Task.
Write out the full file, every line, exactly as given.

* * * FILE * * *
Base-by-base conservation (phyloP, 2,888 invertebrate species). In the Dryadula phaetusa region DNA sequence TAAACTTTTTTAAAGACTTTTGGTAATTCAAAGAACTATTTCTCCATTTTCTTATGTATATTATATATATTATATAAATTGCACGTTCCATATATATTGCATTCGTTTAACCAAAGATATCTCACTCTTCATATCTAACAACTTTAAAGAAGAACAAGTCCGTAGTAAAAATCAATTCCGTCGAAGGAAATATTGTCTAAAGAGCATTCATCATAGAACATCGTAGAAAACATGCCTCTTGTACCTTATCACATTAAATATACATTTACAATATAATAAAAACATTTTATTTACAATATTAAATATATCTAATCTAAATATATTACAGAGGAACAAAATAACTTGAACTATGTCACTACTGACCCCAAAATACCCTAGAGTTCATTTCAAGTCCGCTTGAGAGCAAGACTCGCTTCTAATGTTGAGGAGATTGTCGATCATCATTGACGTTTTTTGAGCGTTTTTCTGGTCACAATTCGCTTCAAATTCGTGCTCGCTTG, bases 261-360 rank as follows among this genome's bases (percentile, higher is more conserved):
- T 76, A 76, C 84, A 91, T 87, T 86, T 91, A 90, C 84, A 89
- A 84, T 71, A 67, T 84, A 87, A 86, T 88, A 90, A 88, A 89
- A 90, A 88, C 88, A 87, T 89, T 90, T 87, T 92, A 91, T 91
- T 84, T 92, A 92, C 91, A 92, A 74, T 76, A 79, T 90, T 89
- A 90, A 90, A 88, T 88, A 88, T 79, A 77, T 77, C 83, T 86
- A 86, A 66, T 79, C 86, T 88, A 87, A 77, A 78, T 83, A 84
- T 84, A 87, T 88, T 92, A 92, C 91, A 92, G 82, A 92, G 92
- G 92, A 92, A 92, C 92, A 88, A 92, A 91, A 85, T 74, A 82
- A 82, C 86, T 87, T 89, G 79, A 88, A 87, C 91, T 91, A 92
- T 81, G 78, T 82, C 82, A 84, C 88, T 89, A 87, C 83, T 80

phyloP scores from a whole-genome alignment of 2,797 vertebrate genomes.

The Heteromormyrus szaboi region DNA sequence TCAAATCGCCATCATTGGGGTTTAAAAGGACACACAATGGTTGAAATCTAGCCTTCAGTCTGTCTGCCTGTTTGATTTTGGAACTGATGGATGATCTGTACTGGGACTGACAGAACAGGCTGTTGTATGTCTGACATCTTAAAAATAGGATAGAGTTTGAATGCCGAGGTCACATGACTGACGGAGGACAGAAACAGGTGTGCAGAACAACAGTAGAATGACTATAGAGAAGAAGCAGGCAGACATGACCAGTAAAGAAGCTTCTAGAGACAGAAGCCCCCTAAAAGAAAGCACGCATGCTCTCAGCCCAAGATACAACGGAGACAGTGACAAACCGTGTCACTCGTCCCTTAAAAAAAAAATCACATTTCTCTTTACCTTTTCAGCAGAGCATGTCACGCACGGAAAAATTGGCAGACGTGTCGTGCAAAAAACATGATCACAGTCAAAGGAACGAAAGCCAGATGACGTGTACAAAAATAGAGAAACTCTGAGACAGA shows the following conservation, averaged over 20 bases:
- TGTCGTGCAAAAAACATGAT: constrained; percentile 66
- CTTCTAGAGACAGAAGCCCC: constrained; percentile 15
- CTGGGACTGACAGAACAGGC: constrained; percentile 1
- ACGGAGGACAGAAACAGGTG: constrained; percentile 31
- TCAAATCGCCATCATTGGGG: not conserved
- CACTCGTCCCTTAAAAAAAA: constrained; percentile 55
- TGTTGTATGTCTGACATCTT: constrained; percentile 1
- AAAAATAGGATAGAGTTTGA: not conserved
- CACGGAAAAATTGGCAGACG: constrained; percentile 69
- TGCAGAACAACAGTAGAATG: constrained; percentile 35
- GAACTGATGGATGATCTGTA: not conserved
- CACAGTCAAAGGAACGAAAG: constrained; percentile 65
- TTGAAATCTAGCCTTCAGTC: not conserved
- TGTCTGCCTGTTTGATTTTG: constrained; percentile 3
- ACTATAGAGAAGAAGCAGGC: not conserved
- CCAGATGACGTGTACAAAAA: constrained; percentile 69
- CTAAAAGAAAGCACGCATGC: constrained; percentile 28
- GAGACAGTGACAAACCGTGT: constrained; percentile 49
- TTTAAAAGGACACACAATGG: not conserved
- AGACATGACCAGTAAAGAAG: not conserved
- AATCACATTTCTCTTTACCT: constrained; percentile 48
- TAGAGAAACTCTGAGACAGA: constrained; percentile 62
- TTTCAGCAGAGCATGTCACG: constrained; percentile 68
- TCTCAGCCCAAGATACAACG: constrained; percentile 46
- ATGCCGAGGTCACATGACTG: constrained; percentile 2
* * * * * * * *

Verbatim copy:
Base-by-base conservation (phyloP, 2,888 invertebrate species). In the Dryadula phaetusa region DNA sequence TAAACTTTTTTAAAGACTTTTGGTAATTCAAAGAACTATTTCTCCATTTTCTTATGTATATTATATATATTATATAAATTGCACGTTCCATATATATTGCATTCGTTTAACCAAAGATATCTCACTCTTCATATCTAACAACTTTAAAGAAGAACAAGTCCGTAGTAAAAATCAATTCCGTCGAAGGAAATATTGTCTAAAGAGCATTCATCATAGAACATCGTAGAAAACATGCCTCTTGTACCTTATCACATTAAATATACATTTACAATATAATAAAAACATTTTATTTACAATATTAAATATATCTAATCTAAATATATTACAGAGGAACAAAATAACTTGAACTATGTCACTACTGACCCCAAAATACCCTAGAGTTCATTTCAAGTCCGCTTGAGAGCAAGACTCGCTTCTAATGTTGAGGAGATTGTCGATCATCATTGACGTTTTTTGAGCGTTTTTCTGGTCACAATTCGCTTCAAATTCGTGCTCGCTTG, bases 261-360 rank as follows among this genome's bases (percentile, higher is more conserved):
- T 76, A 76, C 84, A 91, T 87, T 86, T 91, A 90, C 84, A 89
- A 84, T 71, A 67, T 84, A 87, A 86, T 88, A 90, A 88, A 89
- A 90, A 88, C 88, A 87, T 89, T 90, T 87, T 92, A 91, T 91
- T 84, T 92, A 92, C 91, A 92, A 74, T 76, A 79, T 90, T 89
- A 90, A 90, A 88, T 88, A 88, T 79, A 77, T 77, C 83, T 86
- A 86, A 66, T 79, C 86, T 88, A 87, A 77, A 78, T 83, A 84
- T 84, A 87, T 88, T 92, A 92, C 91, A 92, G 82, A 92, G 92
- G 92, A 92, A 92, C 92, A 88, A 92, A 91, A 85, T 74, A 82
- A 82, C 86, T 87, T 89, G 79, A 88, A 87, C 91, T 91, A 92
- T 81, G 78, T 82, C 82, A 84, C 88, T 89, A 87, C 83, T 80

phyloP scores from a whole-genome alignment of 2,797 vertebrate genomes.

The Heteromormyrus szaboi region DNA sequence TCAAATCGCCATCATTGGGGTTTAAAAGGACACACAATGGTTGAAATCTAGCCTTCAGTCTGTCTGCCTGTTTGATTTTGGAACTGATGGATGATCTGTACTGGGACTGACAGAACAGGCTGTTGTATGTCTGACATCTTAAAAATAGGATAGAGTTTGAATGCCGAGGTCACATGACTGACGGAGGACAGAAACAGGTGTGCAGAACAACAGTAGAATGACTATAGAGAAGAAGCAGGCAGACATGACCAGTAAAGAAGCTTCTAGAGACAGAAGCCCCCTAAAAGAAAGCACGCATGCTCTCAGCCCAAGATACAACGGAGACAGTGACAAACCGTGTCACTCGTCCCTTAAAAAAAAAATCACATTTCTCTTTACCTTTTCAGCAGAGCATGTCACGCACGGAAAAATTGGCAGACGTGTCGTGCAAAAAACATGATCACAGTCAAAGGAACGAAAGCCAGATGACGTGTACAAAAATAGAGAAACTCTGAGACAGA shows the following conservation, averaged over 20 bases:
- TGTCGTGCAAAAAACATGAT: constrained; percentile 66
- CTTCTAGAGACAGAAGCCCC: constrained; percentile 15
- CTGGGACTGACAGAACAGGC: constrained; percentile 1
- ACGGAGGACAGAAACAGGTG: constrained; percentile 31
- TCAAATCGCCATCATTGGGG: not conserved
- CACTCGTCCCTTAAAAAAAA: constrained; percentile 55
- TGTTGTATGTCTGACATCTT: constrained; percentile 1
- AAAAATAGGATAGAGTTTGA: not conserved
- CACGGAAAAATTGGCAGACG: constrained; percentile 69
- TGCAGAACAACAGTAGAATG: constrained; percentile 35
- GAACTGATGGATGATCTGTA: not conserved
- CACAGTCAAAGGAACGAAAG: constrained; percentile 65
- TTGAAATCTAGCCTTCAGTC: not conserved
- TGTCTGCCTGTTTGATTTTG: constrained; percentile 3
- ACTATAGAGAAGAAGCAGGC: not conserved
- CCAGATGACGTGTACAAAAA: constrained; percentile 69
- CTAAAAGAAAGCACGCATGC: constrained; percentile 28
- GAGACAGTGACAAACCGTGT: constrained; percentile 49
- TTTAAAAGGACACACAATGG: not conserved
- AGACATGACCAGTAAAGAAG: not conserved
- AATCACATTTCTCTTTACCT: constrained; percentile 48
- TAGAGAAACTCTGAGACAGA: constrained; percentile 62
- TTTCAGCAGAGCATGTCACG: constrained; percentile 68
- TCTCAGCCCAAGATACAACG: constrained; percentile 46
- ATGCCGAGGTCACATGACTG: constrained; percentile 2